Firefox’s logo featuring a fox with a flamelike tail wrapped around a globe has become instantly recognisable over the years. Developed by internet advocacy and software group Mozilla in the early Noughties, it is perhaps best known for its open source, free to use web browser.
Now, Firefox’s identity has been given an update as Mozilla unveils its new parent brand, with the aim of showing that its role goes beyond just its web browser function.
The rebrand project began over 18 months ago, when Mozilla’s in-house design team consulted with Johnson Banks founder Michael Johnson (who was already helping to rebrand Mozilla at the time) and Jon Hicks, the designer behind the original Firefox browser logo.
In a similar process to Mozilla’s open source rebrand, Firefox revealed two possible identity designs last year and asked for feedback from its users and the wider public.
The final design has been led by Ramotion Creative Director Michael Chu in collaboration with Firefox, and sees a more streamlined version of the circular fox tail symbol.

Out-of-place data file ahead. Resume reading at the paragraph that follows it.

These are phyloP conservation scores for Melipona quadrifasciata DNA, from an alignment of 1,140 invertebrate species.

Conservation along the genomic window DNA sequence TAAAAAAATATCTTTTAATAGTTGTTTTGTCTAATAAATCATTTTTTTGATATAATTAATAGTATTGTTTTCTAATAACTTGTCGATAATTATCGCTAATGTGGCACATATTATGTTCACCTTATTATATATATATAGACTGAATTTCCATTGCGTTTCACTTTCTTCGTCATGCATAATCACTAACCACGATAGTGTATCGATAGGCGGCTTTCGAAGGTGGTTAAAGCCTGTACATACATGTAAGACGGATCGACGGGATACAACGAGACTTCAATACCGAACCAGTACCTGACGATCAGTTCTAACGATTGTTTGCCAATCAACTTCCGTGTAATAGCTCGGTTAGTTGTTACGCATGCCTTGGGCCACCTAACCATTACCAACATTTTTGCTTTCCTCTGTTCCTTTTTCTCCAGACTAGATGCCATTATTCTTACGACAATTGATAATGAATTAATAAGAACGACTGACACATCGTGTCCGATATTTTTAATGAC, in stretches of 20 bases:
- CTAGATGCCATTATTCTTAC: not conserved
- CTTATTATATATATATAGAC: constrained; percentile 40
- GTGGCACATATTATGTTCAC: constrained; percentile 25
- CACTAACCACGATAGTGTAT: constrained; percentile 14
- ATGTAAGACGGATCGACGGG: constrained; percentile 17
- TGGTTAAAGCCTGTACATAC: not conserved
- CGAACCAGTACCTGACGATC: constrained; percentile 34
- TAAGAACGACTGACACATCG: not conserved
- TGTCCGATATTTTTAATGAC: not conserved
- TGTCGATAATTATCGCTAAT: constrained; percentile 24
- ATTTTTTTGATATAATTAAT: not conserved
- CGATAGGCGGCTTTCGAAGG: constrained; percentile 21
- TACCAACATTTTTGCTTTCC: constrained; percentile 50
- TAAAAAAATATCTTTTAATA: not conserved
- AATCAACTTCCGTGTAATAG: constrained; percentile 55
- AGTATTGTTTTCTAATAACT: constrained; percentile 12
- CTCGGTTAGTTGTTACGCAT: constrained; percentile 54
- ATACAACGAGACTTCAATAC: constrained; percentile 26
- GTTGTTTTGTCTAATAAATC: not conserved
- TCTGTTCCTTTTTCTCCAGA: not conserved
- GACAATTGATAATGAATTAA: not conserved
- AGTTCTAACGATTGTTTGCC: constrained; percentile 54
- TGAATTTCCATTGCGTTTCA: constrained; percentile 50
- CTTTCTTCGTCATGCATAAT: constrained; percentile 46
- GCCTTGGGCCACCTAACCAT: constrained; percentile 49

A series of icons have also been designed for the rest of Firefox’s offering, such as its encrypted file sharing service Firefox Send, and privacy-focused mobile browser Firefox Focus.
An updated colour palette features a various gradients of purple, yellow, orange and pink, and a new, sans serif typeface has been introduced.
While the slicker graphics and poppy brand colours feel more reminiscent of big tech brands like Instagram or Google, Firefox’s unusual commitment to an open source design process demonstrates that it is still very much a privacy-focused tech company for the people.